We were only in West Virginia for a short time before we got to Pennsylvania -- as you can see, the sun was just coming up.
The state of New Jersey has their welcome sign in the middle of the highway, which is just wrong. But it was a beautiful day in North Plainfield, which is the birthplace and childhood home of Monica of 5 Cats Shy. There wasn't a statue or even a plaque commemorating her birth at the hospital there, which is also just wrong.
Monday, February 07, 2011
We crossed into Virginia (cue the happy dance) and entertained the patrons at a Waffle House off I-81 by walking the cats in the parking lot after we had lunch.
The drive through the Blue Ridge Mountains and the Shenendoah Valley was so pretty. The roads had signs stating that speeders would be caught by aircraft enforcement. I viewed this as a challenge and I kept telling Monica I wanted to see a Bear In the Air in action. She thought I was kidding, and then wondered how we made such good time.
When we arrived in Woodstock, VA, Monica got in touch with the Collegiate Membership Coordinator at the Sigma Sigma Sigma Sorority National Headquarters, who very kindly offered to give us a tour. The house was built in the late 1800s. It's beautiful, and full of the rich history associated with the sorority, which was founded in 1898. Monica loved it because she is a Sigma and she was at the mothership; I loved it because I enjoyed the old house filled with antique furniture, china, jewelry, and history.
Finally, we made it into Georgia and headed for Atlanta. It felt like a really long day. I'm not sure why this one in particular felt long -- since they have all been long -- but it did. We staggered into the house Monica shares with her friend Karen, went out for a quick bite to eat, then went to bed.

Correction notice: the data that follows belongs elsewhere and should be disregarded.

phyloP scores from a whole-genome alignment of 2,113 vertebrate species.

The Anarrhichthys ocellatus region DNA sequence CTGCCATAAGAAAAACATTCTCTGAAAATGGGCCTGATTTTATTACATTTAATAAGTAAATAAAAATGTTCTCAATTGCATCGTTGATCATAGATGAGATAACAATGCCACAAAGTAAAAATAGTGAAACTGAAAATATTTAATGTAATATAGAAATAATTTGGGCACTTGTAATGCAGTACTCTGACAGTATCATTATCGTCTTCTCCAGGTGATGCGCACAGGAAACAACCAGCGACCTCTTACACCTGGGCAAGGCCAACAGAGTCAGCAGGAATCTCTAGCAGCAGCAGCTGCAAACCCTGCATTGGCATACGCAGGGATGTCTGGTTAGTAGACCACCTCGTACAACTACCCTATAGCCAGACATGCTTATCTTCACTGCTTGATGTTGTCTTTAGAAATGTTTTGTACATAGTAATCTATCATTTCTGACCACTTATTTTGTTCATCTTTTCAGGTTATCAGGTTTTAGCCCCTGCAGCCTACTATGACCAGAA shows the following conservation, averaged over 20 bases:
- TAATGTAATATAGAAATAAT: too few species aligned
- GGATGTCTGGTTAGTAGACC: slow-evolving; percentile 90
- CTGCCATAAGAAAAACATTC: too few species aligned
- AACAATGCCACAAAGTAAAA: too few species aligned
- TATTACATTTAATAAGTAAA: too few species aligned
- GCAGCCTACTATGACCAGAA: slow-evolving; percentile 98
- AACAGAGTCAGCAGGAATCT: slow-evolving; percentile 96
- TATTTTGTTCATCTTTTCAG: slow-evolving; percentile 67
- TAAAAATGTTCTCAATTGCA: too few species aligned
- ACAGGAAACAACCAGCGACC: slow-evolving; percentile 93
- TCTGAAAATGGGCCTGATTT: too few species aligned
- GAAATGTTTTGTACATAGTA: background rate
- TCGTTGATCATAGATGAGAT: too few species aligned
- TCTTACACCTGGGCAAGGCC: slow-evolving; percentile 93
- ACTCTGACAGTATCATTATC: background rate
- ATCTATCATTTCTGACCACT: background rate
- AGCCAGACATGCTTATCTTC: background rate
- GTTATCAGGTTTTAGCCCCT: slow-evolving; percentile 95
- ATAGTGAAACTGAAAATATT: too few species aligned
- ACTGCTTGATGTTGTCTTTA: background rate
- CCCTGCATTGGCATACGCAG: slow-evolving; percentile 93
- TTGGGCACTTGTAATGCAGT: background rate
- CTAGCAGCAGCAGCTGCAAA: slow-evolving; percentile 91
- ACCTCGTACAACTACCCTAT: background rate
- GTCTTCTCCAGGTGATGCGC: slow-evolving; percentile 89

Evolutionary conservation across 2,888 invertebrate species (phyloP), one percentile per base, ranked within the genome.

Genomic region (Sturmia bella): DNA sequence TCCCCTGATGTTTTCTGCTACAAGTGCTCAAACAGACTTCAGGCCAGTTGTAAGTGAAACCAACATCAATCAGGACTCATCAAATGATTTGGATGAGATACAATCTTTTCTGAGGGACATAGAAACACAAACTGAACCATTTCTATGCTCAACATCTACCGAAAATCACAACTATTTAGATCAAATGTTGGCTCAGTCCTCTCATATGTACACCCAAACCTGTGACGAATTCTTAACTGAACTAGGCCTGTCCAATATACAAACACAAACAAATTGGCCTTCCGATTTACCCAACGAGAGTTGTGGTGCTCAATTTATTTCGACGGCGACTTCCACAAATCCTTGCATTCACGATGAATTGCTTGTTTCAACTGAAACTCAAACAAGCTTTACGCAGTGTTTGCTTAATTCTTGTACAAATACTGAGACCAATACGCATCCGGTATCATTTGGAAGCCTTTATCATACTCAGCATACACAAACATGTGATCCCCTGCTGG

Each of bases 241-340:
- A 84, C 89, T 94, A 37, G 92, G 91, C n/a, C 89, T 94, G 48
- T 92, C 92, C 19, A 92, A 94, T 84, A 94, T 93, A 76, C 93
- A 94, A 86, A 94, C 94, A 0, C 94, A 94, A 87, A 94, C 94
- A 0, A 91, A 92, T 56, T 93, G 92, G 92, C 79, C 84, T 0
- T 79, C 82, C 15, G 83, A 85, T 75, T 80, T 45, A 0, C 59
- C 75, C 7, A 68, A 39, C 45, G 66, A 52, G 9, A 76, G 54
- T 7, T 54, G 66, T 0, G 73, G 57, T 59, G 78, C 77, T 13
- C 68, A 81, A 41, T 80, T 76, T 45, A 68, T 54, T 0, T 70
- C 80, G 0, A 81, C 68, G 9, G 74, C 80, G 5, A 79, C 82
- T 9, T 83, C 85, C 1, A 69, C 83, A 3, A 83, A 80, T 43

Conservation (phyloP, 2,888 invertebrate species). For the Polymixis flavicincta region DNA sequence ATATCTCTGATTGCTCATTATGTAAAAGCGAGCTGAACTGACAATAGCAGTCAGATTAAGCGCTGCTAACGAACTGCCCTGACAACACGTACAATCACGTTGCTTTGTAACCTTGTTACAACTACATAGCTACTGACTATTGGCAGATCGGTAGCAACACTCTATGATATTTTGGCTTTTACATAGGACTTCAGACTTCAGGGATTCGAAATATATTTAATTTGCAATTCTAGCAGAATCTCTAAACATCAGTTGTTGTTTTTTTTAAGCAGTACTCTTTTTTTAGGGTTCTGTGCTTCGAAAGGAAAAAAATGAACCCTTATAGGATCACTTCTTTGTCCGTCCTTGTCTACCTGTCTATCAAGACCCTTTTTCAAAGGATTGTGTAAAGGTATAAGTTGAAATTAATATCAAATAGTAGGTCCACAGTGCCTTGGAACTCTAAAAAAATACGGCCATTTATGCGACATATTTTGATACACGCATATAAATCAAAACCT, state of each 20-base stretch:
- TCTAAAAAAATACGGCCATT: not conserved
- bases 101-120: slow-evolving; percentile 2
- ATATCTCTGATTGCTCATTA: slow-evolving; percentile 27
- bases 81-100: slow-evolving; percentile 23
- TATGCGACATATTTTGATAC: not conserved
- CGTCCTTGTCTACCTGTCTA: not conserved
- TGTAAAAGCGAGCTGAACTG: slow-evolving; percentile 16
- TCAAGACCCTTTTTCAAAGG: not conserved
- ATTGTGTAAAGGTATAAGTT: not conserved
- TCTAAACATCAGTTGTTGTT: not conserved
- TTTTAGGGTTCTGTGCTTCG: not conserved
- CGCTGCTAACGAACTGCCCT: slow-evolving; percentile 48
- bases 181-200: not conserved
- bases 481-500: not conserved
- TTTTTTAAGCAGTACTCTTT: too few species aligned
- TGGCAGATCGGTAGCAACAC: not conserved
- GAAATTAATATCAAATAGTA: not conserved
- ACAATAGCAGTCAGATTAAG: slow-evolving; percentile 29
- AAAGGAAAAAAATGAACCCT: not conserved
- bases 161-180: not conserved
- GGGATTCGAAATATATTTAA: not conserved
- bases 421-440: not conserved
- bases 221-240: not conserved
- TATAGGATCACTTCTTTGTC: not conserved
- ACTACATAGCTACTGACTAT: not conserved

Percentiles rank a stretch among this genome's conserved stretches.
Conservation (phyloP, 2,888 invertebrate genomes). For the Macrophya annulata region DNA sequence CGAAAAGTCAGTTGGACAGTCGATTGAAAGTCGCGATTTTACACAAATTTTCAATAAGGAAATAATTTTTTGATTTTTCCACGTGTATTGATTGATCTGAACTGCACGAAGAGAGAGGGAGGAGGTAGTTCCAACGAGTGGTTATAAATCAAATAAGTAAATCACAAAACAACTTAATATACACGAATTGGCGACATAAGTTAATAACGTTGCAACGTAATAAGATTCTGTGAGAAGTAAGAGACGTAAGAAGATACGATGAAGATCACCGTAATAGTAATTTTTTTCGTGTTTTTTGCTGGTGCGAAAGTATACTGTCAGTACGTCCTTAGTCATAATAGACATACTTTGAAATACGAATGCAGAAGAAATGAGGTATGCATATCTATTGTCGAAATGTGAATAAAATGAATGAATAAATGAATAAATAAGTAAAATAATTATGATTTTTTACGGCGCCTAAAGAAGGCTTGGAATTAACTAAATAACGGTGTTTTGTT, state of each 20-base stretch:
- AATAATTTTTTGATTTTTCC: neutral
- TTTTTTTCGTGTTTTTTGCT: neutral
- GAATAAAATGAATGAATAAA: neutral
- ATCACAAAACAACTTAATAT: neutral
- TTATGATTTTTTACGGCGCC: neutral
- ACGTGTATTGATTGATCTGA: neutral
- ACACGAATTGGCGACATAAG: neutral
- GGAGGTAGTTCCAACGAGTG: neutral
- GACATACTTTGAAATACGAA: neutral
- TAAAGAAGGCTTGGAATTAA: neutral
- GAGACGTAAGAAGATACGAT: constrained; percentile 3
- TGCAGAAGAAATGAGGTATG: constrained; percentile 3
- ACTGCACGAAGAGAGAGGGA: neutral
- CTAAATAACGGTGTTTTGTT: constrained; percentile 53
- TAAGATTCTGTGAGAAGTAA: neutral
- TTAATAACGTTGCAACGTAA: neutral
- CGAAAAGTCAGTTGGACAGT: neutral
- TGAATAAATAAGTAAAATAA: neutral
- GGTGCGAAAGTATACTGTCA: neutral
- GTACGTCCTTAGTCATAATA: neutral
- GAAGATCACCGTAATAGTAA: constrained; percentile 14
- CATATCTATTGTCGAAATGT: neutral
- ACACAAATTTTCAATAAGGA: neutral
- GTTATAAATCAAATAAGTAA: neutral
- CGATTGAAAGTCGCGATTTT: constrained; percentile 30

Saturday, February 05, 2011
We called for roadside assistance and then waited. We were first approached by an old man who lectured us before trying to help. Then two guys turned up and as they were discussing what to do, another truck came by. He had chains, so the two guys hitched us to their truck and pulled us out. I wanted to hug them. Who knew that when angels appeared, one would be a redhead smoking a cigarette and the other would have a mullet?
Later in the day, we crossed into Louisiana. We took pictures at the border and did a litle dance by the side of the road. Texas was awesome, and I want to go back someday. But seriously, it is a big state. Getting across it felt like it took forever.
We rolled into Monroe, LA at around 6 p.m. and then went to dinner at the Cracker Barrel across the street from the motel. Sometimes you just need meatloaf.
We followed a snowstorm into east Texas, and were hoping to arrive after it was cleaned up. We saw a lot of cars and trucks that had gone off the highway in the storm, but the highway was clear. Local roads, not so much.